World AIDS Day, which began in 1988, is one of the few days--perhaps the only day--out of the year when the world focuses on the 27+ year-old pandemic that now has killed killed millions of people and continues to be a global public health issue. According to UNAIDS's estimates, about 33 million people are living with HIV across the globe, 2.5 million of these PWAs being children. About half of the people who become HIV-positive are 25 or younger, and die from AIDS before they reach 35. HIV and AIDS are threats to people all over the globe--though the countries of southern Africa have suffered and continue to suffer the worst from the pandemic, HIV and AIDS are threats on every continent, in every country.
About seven years ago, I heard someone state rather authoritatively that we were in a post-AIDS era; I understand the theoretical formulation, in that the "crisis" mode of the AIDS epidemic in the US had waned dramatically, but the reality is that HIV seroconversions and deaths form AIDS continue in the US, with the largest impact still felt by African Americans and the poor. We are hardly in a post-AIDS era. Not just today but every day we ought to challenge the denial, complacency, indifference, false hope, demonization, and ignorance, just to name a few of the culprits, in the ongoing spread of HIV. If you haven't checked out any of the Worlds AIDS Day sites or read up recently about HIV and AIDS, please take today or one day this upcoming week to do so. This year's World AIDS Day theme is "Stop AIDS; Keep the Promise - Leadership." Educate yourself, and most importantly, take the lead in helping to educate others.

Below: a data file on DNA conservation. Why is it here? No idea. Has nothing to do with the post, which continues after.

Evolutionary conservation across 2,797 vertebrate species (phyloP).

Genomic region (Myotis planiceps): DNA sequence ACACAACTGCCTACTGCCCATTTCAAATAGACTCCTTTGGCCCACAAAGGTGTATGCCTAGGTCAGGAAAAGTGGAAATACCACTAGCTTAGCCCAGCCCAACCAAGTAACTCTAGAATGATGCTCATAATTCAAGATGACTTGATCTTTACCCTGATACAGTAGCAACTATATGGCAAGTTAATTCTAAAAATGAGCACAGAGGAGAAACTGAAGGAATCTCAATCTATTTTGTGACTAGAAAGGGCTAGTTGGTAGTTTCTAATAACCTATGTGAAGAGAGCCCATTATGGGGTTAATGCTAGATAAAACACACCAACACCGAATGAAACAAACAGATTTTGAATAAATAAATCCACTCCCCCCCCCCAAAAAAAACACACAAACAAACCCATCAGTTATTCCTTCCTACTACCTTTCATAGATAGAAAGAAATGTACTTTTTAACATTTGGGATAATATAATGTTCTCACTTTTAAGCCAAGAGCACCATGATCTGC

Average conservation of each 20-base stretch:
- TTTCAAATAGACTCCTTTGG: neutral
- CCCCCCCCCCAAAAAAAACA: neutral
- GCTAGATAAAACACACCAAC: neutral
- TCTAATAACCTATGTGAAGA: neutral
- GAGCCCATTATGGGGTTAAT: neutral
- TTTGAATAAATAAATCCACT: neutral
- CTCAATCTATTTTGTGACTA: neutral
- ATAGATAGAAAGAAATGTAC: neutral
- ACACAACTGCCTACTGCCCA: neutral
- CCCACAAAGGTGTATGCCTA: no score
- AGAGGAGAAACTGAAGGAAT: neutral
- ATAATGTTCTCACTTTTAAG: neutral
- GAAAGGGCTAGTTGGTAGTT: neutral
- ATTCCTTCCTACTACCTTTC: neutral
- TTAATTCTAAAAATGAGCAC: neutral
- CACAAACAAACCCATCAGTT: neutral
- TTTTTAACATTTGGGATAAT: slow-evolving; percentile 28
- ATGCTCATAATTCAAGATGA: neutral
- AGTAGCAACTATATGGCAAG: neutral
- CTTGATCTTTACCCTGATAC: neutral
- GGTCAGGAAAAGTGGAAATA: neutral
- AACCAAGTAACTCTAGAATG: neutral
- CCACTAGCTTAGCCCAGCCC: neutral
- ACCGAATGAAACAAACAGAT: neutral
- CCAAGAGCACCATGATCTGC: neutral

From Alert's World AIDS Day site's section on the United States:
HIV and AIDS affect all sectors of American society – men and women, young and old, black and white, gay and straight, rich and poor. The impact of AIDS has nevertheless been more serious among some groups than others. In the early years of the epidemic, the most commonly identified ‘vulnerable groups’ in America were men who have sex with men, injecting drug users, haemophiliacs and Haitians.
Today, AIDS continues to infect thousands of gay and bisexual men and injecting drugs users every year, but it has also become a serious problem among heterosexual African Americans, and the Latino population is increasingly affected too. The table below shows how the burden of AIDS among various ethnic groups compares to the percentage of the population that each ethnic group represents. Further statistics can be found on our African American HIV and AIDS statistics page.
Discussion of the current epidemic in the black community can be found on our HIV/AIDS and African Americans page.
There are also variations in the geographical distribution of AIDS cases across the USA. Once an epidemic that was concentrated mainly in the gay populations on the East and West coasts, AIDS has also now taken hold within Black and Latino communities in many Southern states. The map on the right shows how AIDS cases were distributed across the US in 2005.
More AIDS statistics for the USA are available in our HIV statistics section.
And on a related note, here are two articles, one a report summary, the other a news article, discussing some of the pressing issues confronting US AIDS prevention efforts and the discussion of public health issues in two of the nation's urban centers:
Kaiser Family Foundation: Washington, DC, Releases New Data on HIV/AIDS
New York Times: "In a Progressive State, a City Where Gay Life Hangs by a Thread," on Newark, New Jersey.